the ball over the plate sends all these plans up in smoke. Should hitters
feel comfortable working counts one or two pitches deeper than usual,
pitchers will make quick and costly exits. Willis, like many pitchers,
said that in a typical March, velocity arrives more quickly than control
for him. Willis should be in good shape, however, since he is already
one of the more efficient pitchers in the majors, using about 15.1 pitches
per out. (The major league average is 16.1.)
Acta said that the Dominican pitchers he would watch most closely in
this regard are Cabrera and Sosa. "You want guys who throw strike
one," he said. "You can get to your bullpen pretty quick."
Puerto Rico ace Javier Vazquez said he had already considered this.
"I’m not going to think about whether the hitters are taking
pitches," he said. "If they’re taking pitches I’m
going to throw strikes. Let them hit it. For me, I’m going to
take it as a regular game in the big leagues--throw strikes and get
ahead of the hitters.
"Hopefully that works."
Whether balls or strikes, every pitch will be thrown with considerably
more oomph than March usually sees. Willis insisted that he always pitches
with his game face in spring training (see Page 7), but most early March
outings are little more than calisthenics with fans. Every time a pitcher
talks about the national pride pumping through his veins, his major
league team’s pitching coach imagines it also pumping through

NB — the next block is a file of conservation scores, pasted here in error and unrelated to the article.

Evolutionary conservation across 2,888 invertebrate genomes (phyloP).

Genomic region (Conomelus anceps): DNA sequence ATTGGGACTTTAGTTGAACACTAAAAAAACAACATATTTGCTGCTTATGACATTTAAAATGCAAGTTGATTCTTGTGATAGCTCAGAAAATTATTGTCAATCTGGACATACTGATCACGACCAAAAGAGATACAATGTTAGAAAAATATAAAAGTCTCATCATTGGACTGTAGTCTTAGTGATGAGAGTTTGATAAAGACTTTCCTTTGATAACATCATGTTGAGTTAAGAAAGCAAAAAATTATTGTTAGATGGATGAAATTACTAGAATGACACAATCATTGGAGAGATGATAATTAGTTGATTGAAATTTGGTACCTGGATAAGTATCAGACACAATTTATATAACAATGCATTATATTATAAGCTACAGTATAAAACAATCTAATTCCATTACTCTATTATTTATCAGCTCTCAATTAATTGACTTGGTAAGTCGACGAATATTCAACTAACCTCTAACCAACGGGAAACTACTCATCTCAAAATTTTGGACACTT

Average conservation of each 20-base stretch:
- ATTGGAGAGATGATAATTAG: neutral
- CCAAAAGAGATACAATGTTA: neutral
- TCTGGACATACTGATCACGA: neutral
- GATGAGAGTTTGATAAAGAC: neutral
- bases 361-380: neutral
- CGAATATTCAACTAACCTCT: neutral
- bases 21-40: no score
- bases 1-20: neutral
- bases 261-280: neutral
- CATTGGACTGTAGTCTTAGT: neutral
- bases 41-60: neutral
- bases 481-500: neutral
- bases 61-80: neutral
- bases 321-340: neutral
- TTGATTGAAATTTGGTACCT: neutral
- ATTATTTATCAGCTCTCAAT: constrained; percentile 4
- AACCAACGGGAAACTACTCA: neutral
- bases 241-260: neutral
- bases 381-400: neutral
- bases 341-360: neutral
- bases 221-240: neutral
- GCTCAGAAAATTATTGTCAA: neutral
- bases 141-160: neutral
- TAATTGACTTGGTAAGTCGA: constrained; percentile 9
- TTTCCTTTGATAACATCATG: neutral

an arm not used to such early competitiveness.
"Make no mistake about it," Clemens vowed, "when it
gets to second and third and there’s one out, we’re gonna
dial up a fastball that’s a little quicker than we’re normally
While comprehensive data is not available, various local newspaper
reports indicate that last March 7-10--the dates of the WBC first round
games in North America--many spring-training starting pitchers threw
between 40-50 pitches, lasting about three innings; only a few pitched
into the 60s and four innings. (Hence the pledge by Lachemann, a longtime
major league pitching coach, to remove his starters well before the
first round’s 65-pitch limit.) Then again, there’s the risk
of being too conservative.
"The last thing we want to do is to send a starter back to his
organization where he pitched seven innings in days when in his normal
spring he would have 12, and have him be that far behind," Lachemann
Lachemann has experience with different types of staffs before. As
Southern California’s pitching coach from 1977-1981, he avoided
the relatively common practice of having his ace pitcher start on the
Friday night of a weekend series and have him relieve on Sunday. (Lachemann
also served as pitching coach for Team USA’s 1999 Pan American
Games entry--which featured the likes of Mark Mulder, Brad Penny and
John Patterson--that qualified for the 2000 Olympics.) Particularly
at the amateur levels, pitchers are juggled with all sorts of pitch-limit
and rest considerations, as well as with the eternal quandary of whether
to save a top arm for tomorrow--if there is a tomorrow. Just another
twist for the Classic’s pitching Rubik’s Cube.
"With all the pitch counts, this and that, did the guy pitch yesterday
and now we have to give him a day off, and are we going to run out of
pitchers in an extra inning game?" Acta said with a bemused sigh.
"We’re going to have to put a computer in the dugout."